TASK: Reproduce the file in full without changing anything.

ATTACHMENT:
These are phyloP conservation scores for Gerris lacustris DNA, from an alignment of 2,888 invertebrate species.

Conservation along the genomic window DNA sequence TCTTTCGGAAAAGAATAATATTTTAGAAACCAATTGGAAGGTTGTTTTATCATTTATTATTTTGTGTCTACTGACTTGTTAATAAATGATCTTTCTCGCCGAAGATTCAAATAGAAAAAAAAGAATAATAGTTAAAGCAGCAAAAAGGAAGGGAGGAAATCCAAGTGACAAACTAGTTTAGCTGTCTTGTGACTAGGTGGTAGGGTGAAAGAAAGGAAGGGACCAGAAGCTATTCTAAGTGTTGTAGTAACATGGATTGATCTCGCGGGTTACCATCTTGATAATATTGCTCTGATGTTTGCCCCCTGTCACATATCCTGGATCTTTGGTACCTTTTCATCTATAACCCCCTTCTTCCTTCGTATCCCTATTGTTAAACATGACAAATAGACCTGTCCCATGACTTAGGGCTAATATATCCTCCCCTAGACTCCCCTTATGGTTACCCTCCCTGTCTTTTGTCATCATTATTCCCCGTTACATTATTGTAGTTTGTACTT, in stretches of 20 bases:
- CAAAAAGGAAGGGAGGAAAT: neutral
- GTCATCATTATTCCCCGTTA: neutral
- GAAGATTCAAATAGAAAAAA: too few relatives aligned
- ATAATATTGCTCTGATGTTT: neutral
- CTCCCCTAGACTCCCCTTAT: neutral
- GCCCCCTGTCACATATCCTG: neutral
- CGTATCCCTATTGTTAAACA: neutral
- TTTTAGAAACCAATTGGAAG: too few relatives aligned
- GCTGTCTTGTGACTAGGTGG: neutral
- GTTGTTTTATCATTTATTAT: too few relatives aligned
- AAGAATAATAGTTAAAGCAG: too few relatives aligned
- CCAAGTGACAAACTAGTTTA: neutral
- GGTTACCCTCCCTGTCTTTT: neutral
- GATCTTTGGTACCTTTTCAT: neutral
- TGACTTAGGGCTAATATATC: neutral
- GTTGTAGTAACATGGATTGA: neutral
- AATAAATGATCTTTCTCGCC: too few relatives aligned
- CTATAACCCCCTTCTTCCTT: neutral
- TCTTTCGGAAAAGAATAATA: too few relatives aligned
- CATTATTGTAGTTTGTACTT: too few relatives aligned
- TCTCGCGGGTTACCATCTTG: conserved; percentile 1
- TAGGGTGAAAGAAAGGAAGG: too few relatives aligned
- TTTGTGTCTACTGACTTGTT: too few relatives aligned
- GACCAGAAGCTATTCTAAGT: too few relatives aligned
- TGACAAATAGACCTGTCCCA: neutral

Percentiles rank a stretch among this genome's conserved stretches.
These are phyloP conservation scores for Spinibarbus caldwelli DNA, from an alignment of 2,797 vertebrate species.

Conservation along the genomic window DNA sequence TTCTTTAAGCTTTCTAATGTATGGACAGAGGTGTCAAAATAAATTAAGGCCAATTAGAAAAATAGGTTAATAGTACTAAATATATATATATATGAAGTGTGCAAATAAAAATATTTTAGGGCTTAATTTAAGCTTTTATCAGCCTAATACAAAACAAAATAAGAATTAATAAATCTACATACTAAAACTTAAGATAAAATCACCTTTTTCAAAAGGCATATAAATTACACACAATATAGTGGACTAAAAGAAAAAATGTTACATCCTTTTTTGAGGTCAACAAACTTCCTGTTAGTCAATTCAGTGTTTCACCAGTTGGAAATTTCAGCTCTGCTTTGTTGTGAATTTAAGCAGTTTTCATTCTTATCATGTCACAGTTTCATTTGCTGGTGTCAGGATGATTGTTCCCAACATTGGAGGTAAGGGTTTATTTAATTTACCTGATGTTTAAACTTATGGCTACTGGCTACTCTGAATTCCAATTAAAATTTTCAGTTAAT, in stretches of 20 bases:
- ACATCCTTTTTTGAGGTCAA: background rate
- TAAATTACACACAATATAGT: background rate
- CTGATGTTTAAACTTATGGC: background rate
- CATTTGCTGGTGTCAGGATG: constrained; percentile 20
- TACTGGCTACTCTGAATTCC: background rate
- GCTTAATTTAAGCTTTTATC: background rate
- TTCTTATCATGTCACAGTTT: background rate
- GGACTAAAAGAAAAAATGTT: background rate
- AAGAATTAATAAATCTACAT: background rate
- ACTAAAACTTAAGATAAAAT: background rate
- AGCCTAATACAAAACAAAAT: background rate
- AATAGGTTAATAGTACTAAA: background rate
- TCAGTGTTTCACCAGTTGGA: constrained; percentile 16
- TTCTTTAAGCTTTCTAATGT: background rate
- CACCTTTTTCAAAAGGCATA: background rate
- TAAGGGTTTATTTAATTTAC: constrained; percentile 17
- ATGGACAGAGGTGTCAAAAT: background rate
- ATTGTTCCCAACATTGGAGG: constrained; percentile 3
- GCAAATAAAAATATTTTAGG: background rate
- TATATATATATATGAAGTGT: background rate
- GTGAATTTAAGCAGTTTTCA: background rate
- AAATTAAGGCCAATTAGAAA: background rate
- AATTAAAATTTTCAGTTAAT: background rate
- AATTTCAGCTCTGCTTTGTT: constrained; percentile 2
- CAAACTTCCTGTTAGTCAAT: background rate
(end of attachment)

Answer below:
These are phyloP conservation scores for Gerris lacustris DNA, from an alignment of 2,888 invertebrate species.

Conservation along the genomic window DNA sequence TCTTTCGGAAAAGAATAATATTTTAGAAACCAATTGGAAGGTTGTTTTATCATTTATTATTTTGTGTCTACTGACTTGTTAATAAATGATCTTTCTCGCCGAAGATTCAAATAGAAAAAAAAGAATAATAGTTAAAGCAGCAAAAAGGAAGGGAGGAAATCCAAGTGACAAACTAGTTTAGCTGTCTTGTGACTAGGTGGTAGGGTGAAAGAAAGGAAGGGACCAGAAGCTATTCTAAGTGTTGTAGTAACATGGATTGATCTCGCGGGTTACCATCTTGATAATATTGCTCTGATGTTTGCCCCCTGTCACATATCCTGGATCTTTGGTACCTTTTCATCTATAACCCCCTTCTTCCTTCGTATCCCTATTGTTAAACATGACAAATAGACCTGTCCCATGACTTAGGGCTAATATATCCTCCCCTAGACTCCCCTTATGGTTACCCTCCCTGTCTTTTGTCATCATTATTCCCCGTTACATTATTGTAGTTTGTACTT, in stretches of 20 bases:
- CAAAAAGGAAGGGAGGAAAT: neutral
- GTCATCATTATTCCCCGTTA: neutral
- GAAGATTCAAATAGAAAAAA: too few relatives aligned
- ATAATATTGCTCTGATGTTT: neutral
- CTCCCCTAGACTCCCCTTAT: neutral
- GCCCCCTGTCACATATCCTG: neutral
- CGTATCCCTATTGTTAAACA: neutral
- TTTTAGAAACCAATTGGAAG: too few relatives aligned
- GCTGTCTTGTGACTAGGTGG: neutral
- GTTGTTTTATCATTTATTAT: too few relatives aligned
- AAGAATAATAGTTAAAGCAG: too few relatives aligned
- CCAAGTGACAAACTAGTTTA: neutral
- GGTTACCCTCCCTGTCTTTT: neutral
- GATCTTTGGTACCTTTTCAT: neutral
- TGACTTAGGGCTAATATATC: neutral
- GTTGTAGTAACATGGATTGA: neutral
- AATAAATGATCTTTCTCGCC: too few relatives aligned
- CTATAACCCCCTTCTTCCTT: neutral
- TCTTTCGGAAAAGAATAATA: too few relatives aligned
- CATTATTGTAGTTTGTACTT: too few relatives aligned
- TCTCGCGGGTTACCATCTTG: conserved; percentile 1
- TAGGGTGAAAGAAAGGAAGG: too few relatives aligned
- TTTGTGTCTACTGACTTGTT: too few relatives aligned
- GACCAGAAGCTATTCTAAGT: too few relatives aligned
- TGACAAATAGACCTGTCCCA: neutral

Percentiles rank a stretch among this genome's conserved stretches.
These are phyloP conservation scores for Spinibarbus caldwelli DNA, from an alignment of 2,797 vertebrate species.

Conservation along the genomic window DNA sequence TTCTTTAAGCTTTCTAATGTATGGACAGAGGTGTCAAAATAAATTAAGGCCAATTAGAAAAATAGGTTAATAGTACTAAATATATATATATATGAAGTGTGCAAATAAAAATATTTTAGGGCTTAATTTAAGCTTTTATCAGCCTAATACAAAACAAAATAAGAATTAATAAATCTACATACTAAAACTTAAGATAAAATCACCTTTTTCAAAAGGCATATAAATTACACACAATATAGTGGACTAAAAGAAAAAATGTTACATCCTTTTTTGAGGTCAACAAACTTCCTGTTAGTCAATTCAGTGTTTCACCAGTTGGAAATTTCAGCTCTGCTTTGTTGTGAATTTAAGCAGTTTTCATTCTTATCATGTCACAGTTTCATTTGCTGGTGTCAGGATGATTGTTCCCAACATTGGAGGTAAGGGTTTATTTAATTTACCTGATGTTTAAACTTATGGCTACTGGCTACTCTGAATTCCAATTAAAATTTTCAGTTAAT, in stretches of 20 bases:
- ACATCCTTTTTTGAGGTCAA: background rate
- TAAATTACACACAATATAGT: background rate
- CTGATGTTTAAACTTATGGC: background rate
- CATTTGCTGGTGTCAGGATG: constrained; percentile 20
- TACTGGCTACTCTGAATTCC: background rate
- GCTTAATTTAAGCTTTTATC: background rate
- TTCTTATCATGTCACAGTTT: background rate
- GGACTAAAAGAAAAAATGTT: background rate
- AAGAATTAATAAATCTACAT: background rate
- ACTAAAACTTAAGATAAAAT: background rate
- AGCCTAATACAAAACAAAAT: background rate
- AATAGGTTAATAGTACTAAA: background rate
- TCAGTGTTTCACCAGTTGGA: constrained; percentile 16
- TTCTTTAAGCTTTCTAATGT: background rate
- CACCTTTTTCAAAAGGCATA: background rate
- TAAGGGTTTATTTAATTTAC: constrained; percentile 17
- ATGGACAGAGGTGTCAAAAT: background rate
- ATTGTTCCCAACATTGGAGG: constrained; percentile 3
- GCAAATAAAAATATTTTAGG: background rate
- TATATATATATATGAAGTGT: background rate
- GTGAATTTAAGCAGTTTTCA: background rate
- AAATTAAGGCCAATTAGAAA: background rate
- AATTAAAATTTTCAGTTAAT: background rate
- AATTTCAGCTCTGCTTTGTT: constrained; percentile 2
- CAAACTTCCTGTTAGTCAAT: background rate